8 years based on scale examination, and sexual maturity was reached by age 1 in New
York (Mansueti and Elser 1953, Pardue 1993). Mud Sunfish forage mainly on amphipods,
decapods, and coleopterans, though their diets also include fish and odonates
The Mud Sunfish is extirpated in Pennsylvania and possibly New York, and is classifi
ed as vulnerable to imperiled in five (Delaware, Maryland, Virginia, Georgia, and
Florida) of the eight states where it still occurs (NatureServe 2011). Populations in New
Jersey and North Carolina are designated as apparently stable to stable (NatureServe
1Alabama Division of Wildlife and Freshwater Fisheries, Fisheries Section, Aquatic Resources
Program, 64 North Union Street, Suite 551, Montgomery, AL 36104. 2PO Box 1133, Chatom, AL
36518. *Corresponding author - Steve.Rider@dcnr.alabama.gov.
Notes of the Southeastern Nat u ral ist, Issue 11/1, 2012
146 Southeastern Naturalist Vol. 11, No. 1
2011). Based on state wildlife action plans (SWAP), it is considered a species of conservation
concern in four states (New Jersey, Delaware, Virginia, and South Carolina).
The first Mud Sunfish collected from Alabama was caught with hook and line in July
2000 from a swamp area in Beaver Dam Creek (Tombigbee River drainage), Washington
County in southwestern Alabama (Fig. 1). The fish was released due to its small body
size, but the second author noted five anal spines, the stripes along the side of the body,
and that the coloration of the fish was unlike any fish he had previously caught. A second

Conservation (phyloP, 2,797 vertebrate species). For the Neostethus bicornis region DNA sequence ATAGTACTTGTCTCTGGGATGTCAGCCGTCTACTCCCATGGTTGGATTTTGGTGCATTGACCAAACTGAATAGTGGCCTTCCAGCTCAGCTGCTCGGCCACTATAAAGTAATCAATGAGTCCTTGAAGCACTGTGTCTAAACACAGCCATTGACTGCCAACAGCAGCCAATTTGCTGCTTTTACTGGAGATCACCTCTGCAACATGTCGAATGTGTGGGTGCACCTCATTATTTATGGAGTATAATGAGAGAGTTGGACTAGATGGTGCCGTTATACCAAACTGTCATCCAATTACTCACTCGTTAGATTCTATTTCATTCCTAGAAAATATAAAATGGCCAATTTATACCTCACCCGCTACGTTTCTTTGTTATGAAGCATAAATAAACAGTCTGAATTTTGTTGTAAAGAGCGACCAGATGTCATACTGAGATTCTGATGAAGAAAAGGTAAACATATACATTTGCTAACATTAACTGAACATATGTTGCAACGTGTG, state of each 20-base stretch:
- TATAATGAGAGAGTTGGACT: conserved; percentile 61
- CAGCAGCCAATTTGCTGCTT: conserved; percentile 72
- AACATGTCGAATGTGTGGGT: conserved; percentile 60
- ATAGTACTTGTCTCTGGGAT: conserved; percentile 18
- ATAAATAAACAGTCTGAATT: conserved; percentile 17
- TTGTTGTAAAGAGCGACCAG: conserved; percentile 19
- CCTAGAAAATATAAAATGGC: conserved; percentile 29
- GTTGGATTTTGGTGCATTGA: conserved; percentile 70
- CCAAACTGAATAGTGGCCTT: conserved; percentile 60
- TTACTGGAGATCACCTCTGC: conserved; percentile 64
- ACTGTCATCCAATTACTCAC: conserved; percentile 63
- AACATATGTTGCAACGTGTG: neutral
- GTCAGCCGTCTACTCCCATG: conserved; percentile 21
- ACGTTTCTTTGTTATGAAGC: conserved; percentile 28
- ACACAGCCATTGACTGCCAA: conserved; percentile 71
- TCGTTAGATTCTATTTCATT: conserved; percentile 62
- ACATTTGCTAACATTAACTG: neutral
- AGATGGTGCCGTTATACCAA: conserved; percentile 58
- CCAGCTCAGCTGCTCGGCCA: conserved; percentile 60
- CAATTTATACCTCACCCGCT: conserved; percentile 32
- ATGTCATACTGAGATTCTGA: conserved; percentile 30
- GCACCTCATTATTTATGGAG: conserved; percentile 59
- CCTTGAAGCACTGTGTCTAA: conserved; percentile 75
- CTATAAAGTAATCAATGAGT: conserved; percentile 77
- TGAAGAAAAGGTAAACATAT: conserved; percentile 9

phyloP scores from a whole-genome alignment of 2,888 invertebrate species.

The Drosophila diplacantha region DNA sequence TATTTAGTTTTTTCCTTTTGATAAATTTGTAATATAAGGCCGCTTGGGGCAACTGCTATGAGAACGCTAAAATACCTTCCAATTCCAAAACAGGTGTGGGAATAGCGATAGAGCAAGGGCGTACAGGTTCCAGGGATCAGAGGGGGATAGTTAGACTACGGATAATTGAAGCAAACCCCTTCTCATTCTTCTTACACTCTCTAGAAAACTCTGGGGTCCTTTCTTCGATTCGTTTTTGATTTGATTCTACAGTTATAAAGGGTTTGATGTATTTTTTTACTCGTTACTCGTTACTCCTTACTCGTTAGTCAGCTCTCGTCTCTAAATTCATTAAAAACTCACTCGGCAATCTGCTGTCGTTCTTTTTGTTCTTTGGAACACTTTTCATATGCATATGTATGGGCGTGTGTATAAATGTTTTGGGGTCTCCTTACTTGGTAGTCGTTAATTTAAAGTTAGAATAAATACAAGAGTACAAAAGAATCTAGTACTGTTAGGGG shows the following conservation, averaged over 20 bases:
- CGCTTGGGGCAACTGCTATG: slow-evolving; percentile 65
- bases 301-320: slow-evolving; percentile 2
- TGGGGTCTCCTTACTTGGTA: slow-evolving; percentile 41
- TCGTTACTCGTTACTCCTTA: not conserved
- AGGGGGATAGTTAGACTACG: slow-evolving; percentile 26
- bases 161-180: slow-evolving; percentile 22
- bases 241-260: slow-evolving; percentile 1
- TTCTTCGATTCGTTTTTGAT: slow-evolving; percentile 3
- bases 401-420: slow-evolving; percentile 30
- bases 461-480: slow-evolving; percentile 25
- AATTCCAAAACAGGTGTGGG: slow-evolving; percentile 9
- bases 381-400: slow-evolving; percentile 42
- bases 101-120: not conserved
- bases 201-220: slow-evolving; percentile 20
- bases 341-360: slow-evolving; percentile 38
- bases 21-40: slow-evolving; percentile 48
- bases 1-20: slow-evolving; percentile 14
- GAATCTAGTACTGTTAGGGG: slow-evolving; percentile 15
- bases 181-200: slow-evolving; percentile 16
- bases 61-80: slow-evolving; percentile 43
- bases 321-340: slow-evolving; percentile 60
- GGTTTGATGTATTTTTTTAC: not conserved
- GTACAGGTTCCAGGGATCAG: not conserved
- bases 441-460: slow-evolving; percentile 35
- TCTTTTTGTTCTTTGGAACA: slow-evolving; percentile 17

specimen was caught on 28 August 2009, using hook and line. The fish was maintained in
a home aquarium to verify identification. The Alabama Division of Wildlife and Freshwater
Fisheries was contacted, and the first author confirmed the specimen as a Mud Sunfish.
The specimen, which measured 106 mm total length (TL) and weighed 21.1 g, was fixed
in 10% formalin and preserved in 70% ethanol. The species was verified as a Mud Sunfi
sh by mitochondrial cytochrome-b sequence data (M. Sandel, University of Alabama,
Tuscaloosa, AL, unpubl. data) obtained from a fin clip fixed in ethanol.
Figure 1. Collection
location (*) for Mud
Sunfish in Beaver
Dam Creek, Washington
Figure 2. Photograph of the Mud Sunfish specimen collected 15 April 2010, Beaver Dam Creek,
Washington County, AL.
2012 Southeastern Naturalist Notes 147
Sampling using a backpack electrofisher and dip nets was conducted on 15 April
2010, and a third specimen was collected using a dip net from an undercut bank. It
measured 102 mm TL and weighed 18.7 g (Fig. 2). Other species collected included:
Amia calva L. (Bowfin), Esox americanus Gmelin (Redfin Pickerel), Aphredoderus